Understanding Trauma

Trauma is a psychological and emotional response to an unexpected event or series of events that are distressing, frightening, or overwhelming. Traumatic experiences can range from accidents, natural disasters, community, and interpersonal violence, sudden or unexplained death, or any event that threatens an individual’s physical or emotional safety.

Common Reactions to Trauma

People may react differently to traumatic events, and their emotional responses can vary. Some common reactions include:

  1. Shock and Disbelief: Feeling numb or disconnected from reality immediately after the event.
  2. Fear and Anxiety: Experiencing heightened fear, worry, and restlessness.
  3. Flashbacks: Reliving the traumatic event through intrusive memories or nightmares.
  4. Avoidance: Trying to avoid reminders, places, or people associated with the trauma.
  5. Emotional Numbness: Feeling emotionally distant from others and unable to experience pleasure.
  6. Hyperarousal: Being easily startled, having trouble sleeping, or experiencing irritability.
  7. Guilt or Shame: Blaming oneself for the event or feeling ashamed about one’s reactions.
  8. Physical Symptoms: Experiencing headaches, fatigue, changes in appetite, or other physical symptoms.

Coping Strategies

While everyone’s journey through trauma is unique, there are some effective coping strategies that can help you manage your emotions and promote recovery:

  1. Routine: Establishing a regular routine can provide a sense of stability and control.
  2. Limit Exposure: Limit your exposure to news or triggers related to the traumatic event.
  3. Self-Care: Prioritize activities such as exercise, healthy eating, and getting enough sleep.  See the FSAO Self-Care Tips and Resources page for more ideas.
  4. Mindfulness and Relaxation: Practice techniques such as deep breathing, meditation, and yoga. The Headspace app, (add hyperlink when it becomes available) available at no cost to BU employees, can teach you meditation practices to calm your nervous system.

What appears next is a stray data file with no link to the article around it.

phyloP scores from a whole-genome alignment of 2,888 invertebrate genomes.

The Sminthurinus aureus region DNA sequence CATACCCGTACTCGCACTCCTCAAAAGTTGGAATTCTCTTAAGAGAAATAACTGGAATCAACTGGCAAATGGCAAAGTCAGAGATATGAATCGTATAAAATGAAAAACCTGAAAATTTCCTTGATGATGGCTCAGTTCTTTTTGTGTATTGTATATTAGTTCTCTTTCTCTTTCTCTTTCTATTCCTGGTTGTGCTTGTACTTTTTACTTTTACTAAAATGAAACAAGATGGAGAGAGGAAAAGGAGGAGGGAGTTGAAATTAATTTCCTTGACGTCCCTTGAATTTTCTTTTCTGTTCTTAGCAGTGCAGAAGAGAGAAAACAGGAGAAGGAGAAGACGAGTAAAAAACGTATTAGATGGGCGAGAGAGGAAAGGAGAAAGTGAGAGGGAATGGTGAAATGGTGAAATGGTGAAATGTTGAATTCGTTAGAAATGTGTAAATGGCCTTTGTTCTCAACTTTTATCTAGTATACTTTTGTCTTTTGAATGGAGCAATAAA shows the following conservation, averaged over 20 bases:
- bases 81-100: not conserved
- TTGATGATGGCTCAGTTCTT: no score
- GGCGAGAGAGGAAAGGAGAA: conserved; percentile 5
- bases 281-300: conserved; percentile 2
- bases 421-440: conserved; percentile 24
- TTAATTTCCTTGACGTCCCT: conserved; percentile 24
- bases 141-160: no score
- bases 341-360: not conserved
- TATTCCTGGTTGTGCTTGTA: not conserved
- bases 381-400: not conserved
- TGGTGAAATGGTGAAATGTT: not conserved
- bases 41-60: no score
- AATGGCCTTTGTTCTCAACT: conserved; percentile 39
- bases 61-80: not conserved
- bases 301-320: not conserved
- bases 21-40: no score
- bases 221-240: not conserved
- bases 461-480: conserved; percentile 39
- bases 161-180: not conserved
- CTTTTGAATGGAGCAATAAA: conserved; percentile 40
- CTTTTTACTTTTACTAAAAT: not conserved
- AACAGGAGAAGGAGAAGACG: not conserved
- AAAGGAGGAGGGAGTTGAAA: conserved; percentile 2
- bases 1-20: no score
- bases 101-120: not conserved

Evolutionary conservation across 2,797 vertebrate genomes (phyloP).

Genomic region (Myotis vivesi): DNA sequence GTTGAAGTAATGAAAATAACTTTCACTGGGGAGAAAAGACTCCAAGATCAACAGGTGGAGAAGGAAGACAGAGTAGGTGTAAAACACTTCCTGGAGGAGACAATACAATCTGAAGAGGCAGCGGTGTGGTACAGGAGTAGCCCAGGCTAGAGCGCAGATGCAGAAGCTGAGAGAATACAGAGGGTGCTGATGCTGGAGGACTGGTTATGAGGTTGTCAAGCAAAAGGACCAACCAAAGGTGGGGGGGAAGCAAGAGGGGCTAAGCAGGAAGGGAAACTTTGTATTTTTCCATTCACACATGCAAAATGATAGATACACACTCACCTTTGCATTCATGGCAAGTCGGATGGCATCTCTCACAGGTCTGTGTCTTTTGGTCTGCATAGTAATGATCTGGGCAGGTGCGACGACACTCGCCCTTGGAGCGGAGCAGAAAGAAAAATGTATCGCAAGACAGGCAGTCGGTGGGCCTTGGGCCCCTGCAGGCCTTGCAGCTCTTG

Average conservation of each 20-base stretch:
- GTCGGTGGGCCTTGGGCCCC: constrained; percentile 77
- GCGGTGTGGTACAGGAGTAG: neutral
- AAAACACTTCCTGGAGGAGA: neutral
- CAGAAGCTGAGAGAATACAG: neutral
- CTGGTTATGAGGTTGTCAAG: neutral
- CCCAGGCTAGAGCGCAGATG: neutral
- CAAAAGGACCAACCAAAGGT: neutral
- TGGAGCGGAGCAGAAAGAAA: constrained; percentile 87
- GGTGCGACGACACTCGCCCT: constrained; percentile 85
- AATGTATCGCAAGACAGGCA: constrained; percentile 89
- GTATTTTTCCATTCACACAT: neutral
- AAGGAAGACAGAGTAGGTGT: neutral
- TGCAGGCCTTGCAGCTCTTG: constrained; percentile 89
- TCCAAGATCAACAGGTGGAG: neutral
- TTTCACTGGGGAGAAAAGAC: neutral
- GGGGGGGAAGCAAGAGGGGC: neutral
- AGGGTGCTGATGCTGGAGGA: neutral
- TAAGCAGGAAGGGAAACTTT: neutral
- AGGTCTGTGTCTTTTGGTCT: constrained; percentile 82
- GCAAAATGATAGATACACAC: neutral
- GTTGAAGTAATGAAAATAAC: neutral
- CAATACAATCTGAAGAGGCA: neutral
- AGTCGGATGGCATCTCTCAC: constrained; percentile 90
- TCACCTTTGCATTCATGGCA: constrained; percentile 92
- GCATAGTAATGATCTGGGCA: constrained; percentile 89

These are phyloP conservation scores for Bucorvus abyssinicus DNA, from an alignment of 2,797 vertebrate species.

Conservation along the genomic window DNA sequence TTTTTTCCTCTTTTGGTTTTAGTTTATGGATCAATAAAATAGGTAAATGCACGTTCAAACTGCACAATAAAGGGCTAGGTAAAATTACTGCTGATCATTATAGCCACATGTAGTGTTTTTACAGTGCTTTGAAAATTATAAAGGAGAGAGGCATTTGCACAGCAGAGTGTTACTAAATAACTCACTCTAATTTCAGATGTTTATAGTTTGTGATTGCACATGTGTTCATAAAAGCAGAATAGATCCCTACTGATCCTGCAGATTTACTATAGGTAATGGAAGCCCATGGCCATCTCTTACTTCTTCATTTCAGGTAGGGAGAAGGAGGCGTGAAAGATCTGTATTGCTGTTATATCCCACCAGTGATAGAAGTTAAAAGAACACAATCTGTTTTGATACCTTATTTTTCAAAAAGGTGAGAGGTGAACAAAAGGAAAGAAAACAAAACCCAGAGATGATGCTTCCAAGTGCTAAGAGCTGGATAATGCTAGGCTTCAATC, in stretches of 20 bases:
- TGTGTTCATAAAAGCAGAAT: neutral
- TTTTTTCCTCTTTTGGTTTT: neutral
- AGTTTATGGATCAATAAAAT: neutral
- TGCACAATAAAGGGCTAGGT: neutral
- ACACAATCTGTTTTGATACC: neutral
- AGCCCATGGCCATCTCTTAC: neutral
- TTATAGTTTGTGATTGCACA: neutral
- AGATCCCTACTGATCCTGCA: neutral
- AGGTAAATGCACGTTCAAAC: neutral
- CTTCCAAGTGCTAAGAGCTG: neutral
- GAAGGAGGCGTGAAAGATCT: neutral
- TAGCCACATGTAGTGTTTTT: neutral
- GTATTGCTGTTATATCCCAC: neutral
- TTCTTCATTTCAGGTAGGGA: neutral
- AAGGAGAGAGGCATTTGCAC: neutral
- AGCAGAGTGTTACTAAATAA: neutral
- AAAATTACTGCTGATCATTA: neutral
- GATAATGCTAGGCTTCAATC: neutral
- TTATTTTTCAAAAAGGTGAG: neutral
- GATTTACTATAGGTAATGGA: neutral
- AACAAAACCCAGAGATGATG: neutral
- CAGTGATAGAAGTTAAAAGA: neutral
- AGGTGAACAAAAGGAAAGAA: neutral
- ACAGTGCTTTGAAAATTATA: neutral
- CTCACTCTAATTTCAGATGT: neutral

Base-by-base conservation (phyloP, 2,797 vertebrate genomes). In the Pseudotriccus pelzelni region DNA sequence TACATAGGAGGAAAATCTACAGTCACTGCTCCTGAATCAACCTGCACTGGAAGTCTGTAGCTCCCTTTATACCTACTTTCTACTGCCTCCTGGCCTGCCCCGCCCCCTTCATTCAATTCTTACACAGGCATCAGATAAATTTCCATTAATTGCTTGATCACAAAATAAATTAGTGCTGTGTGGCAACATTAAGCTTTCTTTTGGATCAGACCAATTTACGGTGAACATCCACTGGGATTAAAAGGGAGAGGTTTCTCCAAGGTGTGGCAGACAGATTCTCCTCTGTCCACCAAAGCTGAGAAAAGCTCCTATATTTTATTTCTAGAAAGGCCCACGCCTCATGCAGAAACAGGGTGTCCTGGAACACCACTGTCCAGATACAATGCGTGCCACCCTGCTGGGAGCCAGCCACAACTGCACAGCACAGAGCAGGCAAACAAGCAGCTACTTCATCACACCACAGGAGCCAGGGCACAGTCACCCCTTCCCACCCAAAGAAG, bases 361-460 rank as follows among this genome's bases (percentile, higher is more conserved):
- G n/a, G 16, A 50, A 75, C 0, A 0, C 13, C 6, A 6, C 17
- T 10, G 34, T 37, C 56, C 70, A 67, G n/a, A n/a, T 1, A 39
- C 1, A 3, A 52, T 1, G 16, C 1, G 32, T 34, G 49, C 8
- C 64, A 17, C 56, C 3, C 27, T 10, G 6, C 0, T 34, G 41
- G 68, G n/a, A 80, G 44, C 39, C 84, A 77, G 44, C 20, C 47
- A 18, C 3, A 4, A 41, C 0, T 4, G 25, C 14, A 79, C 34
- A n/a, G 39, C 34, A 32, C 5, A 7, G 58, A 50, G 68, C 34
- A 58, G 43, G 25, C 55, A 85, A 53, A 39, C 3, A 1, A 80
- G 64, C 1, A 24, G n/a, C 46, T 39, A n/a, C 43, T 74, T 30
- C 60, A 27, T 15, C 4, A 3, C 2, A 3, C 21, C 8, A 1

5. Social Support: Talk about your feelings with a trusted friend, family member, clergy member or counselor.  Connect with people who can provide understanding and support.
  6. Creative Outlets: Engage in activities you enjoy, such as art, music, or writing.

How the FSAO Can Help

Remember that you are not alone. The FSAO offers free, confidential counseling services to help you navigate the challenges of trauma and other life events. Our licensed counselors are trained to provide guidance, support, and coping strategies tailored to your unique needs.  If you are interested, we can also refer you to trauma-informed behavioral health treatment providers in the community.

The FSAO also offers assistance to managers in supporting employees who are impacted by traumatic events.  See Critical Incidents for more information.

Moving Forward

Recovery from trauma is a journey, and healing takes time. With the right support and coping strategies, you can work toward reclaiming your emotional well-being. FSAO is here to support you every step of the way.

Remember, reaching out for help is a sign of strength, and you don’t have to go through this alone.

Additional Information and Resources

7 Tools for Managing Traumatic Stress

Coping with Mass Shootings and Identity-Based Violence

National Center for PTSD

PTSD Coach App and Online